Friday, November 9, 2012
Surprise! In order to compel arbitration, the other party must have signed the arbitration agreement
California's Second District Court of Appeal affirmed a trial court's denial of an employer's petition to compel arbitration of a sexual harassment claim, based on....the fact that the employee never signed the new employee handbook which contained a mandatory arbitration clause for all employment matters. The employer argued that the employee knew the clause existed, and she was in charge of getting all employees (including herself) to sign the employee handbook. The appellate court again denied the employer's petition to compel arbitration, stating "the trial court properly inferred from [employee's] election not to sign the arbitration agreement that she did not intend to be bound by it." Further evidence of the old adage, "GET IT IN WRITING"
Monday, November 5, 2012
My clients were the wife and three adult daughters of husband "Joe". Joe died in the hospital from injuries he sustained two weeks prior in a two-vehicle car accident on the interstate. Joe was a passenger in his drunk friend's car when his friend rear-ended a legally stopped vehicle. The driver's insurance company (another large national company) was quick to settle, but on its terms. It quickly tendered its policy limit to my clients but it wanted my clients to prove a negative, namely that Medi-Care did NOT have a right to reimbursement from the settlement. Medi-Care had already confirmed, in writing, that it did not pay any bills for Joe and therefore was not seeking reimbursement. This was not good enough for the insurance company, because it knew Joe was a Medi-Care member and it wanted to know why Medi-Care did not pay. After months of convincing and stating the same facts over and over, the insurance company saw the light and paid its policy limits to my four well-deserving clients. I was happy to bring closure to this family and help them move on.
Monday, August 27, 2012
My client, a passenger in a vehicle driven by her cousin, was ejected when the vehicle hydroplanes on a wet highway. She was taken by ambulance to the ER with severe injuries including a traumatic brain injury. The cousin was driving her uncle's vehicle. The uncle only has $50,000 in coverage, which is quickly tendered to my client. The driver did not have her own auto coverage, or so we are told. My client's medical bills exceed $1,500,000.00. Luckily a government program gets involved and pays them all. Nonetheless, client is still severely injured and the large national insurance company is pushing the $50,000 policy limit. After months of questions, letters, filing suit and subpoenaing people for depositions I confirm that there is an additional auto policy for $25,000, which was the driver's mother's policy. It extended to the daughter via a standard "resident relative" clause in every auto policy. Although small consolation or compensation for her injuries the additional $25,000.00 was important to my client. It was also something additional that the large national insurance company had claimed did not exist. It was ready to lie and pressure my client into signing away everything for only $50,000, for what the insurance company was positive was the only available coverage. Lesson learned here: DO NOT TRUST AN INSURANCE COMPANY, EVEN YOUR OWN, TO TELL YOU THE TRUTH.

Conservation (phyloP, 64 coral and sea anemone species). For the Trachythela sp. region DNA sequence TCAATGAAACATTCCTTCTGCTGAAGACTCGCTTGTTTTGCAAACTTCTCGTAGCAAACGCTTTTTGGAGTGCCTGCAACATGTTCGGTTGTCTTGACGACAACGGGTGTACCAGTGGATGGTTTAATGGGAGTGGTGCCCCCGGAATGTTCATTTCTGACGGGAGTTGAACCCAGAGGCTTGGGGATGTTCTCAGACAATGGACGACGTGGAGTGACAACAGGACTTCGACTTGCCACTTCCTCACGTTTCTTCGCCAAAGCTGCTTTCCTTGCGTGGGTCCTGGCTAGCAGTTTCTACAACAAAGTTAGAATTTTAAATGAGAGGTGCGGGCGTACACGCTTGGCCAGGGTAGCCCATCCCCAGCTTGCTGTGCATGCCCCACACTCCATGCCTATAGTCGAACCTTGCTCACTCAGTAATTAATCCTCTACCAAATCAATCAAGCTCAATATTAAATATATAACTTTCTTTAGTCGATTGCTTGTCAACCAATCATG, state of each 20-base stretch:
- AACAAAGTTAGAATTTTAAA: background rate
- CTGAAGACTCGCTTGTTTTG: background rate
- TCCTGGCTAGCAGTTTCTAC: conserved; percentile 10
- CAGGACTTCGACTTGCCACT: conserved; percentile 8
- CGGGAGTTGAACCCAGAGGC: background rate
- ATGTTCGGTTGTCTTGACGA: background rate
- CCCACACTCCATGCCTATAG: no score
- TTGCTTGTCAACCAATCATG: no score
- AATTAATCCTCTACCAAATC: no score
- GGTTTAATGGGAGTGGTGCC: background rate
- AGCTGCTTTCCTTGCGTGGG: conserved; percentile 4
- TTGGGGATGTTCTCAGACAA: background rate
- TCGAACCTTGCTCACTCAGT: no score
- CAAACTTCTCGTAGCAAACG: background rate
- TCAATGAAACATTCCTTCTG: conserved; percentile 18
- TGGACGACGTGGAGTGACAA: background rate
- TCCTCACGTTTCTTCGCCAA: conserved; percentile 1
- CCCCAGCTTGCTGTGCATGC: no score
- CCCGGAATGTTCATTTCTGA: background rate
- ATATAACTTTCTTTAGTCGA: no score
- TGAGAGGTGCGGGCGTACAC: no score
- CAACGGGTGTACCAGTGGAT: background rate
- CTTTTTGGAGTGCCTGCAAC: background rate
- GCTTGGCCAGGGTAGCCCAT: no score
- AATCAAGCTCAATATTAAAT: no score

Friday, July 6, 2012
James R. Lewis was named as a Northern California Rising Star by Super Lawyers. Mr. Lewis joins an exclusive list of the top up-and-coming attorneys in Northern California for 2012. Attorneys selected for inclusion in the list of Super Lawyers and Rising Stars are nominated by their peers before undergoing "rigorous" evaluations in a number of areas of "peer recognition and professional achievement," according to Super Lawyers selection process. The objective, the magazine says, is to "create a credible, comprehensive and diverse listing of outstanding attorneys." Recognition is based on surveys of approximately 52,000 active lawyers in Northern California, independent research by Super Lawyers magazine, and review and recommendation by practice-area panels of top lawyers.
Friday, April 6, 2012
I volunteered four hours this morning at the Placer County Superior Court as an appointed Judge Pro Tem. Handed two cases to try and help resolve. One was a smaller case, with an in pro per plaintiff and a large national insurance carrier on the defense. Both parties were reasonable, put their confidence in me, and we negotiated a respectable resolution that removed risk for all involved, save thousands in litigation expenses and preserved court resources. My experience and reputation with the defense attorney and claims representative from the carrier were important in efficiently resolving the case. Other case involved an injury causation dispute from a major motor vehicle accident. This was the type of case on which reasonable minds could differ, which they did and continue to do. Neither party was mean or disrespectful about their positions, but were firm in their principles. And both were prepared for trial in two weeks. Despite spending two hours with the parties, could not come to any common ground.
Wednesday, January 11, 2012
Author and Forbes magazine columnist Victoria Pynchon writes, "In short, negotiation requires hard heads rather than soft hearts". Despite what you might think about the other side and their motivations, the parties have to work collaboratively to resolve the dispute. While it might not be overt collaboration, the process of recognizing the other party's perspective, accounting for it and responding to it with respectful disagreement or alternatives is collaboration.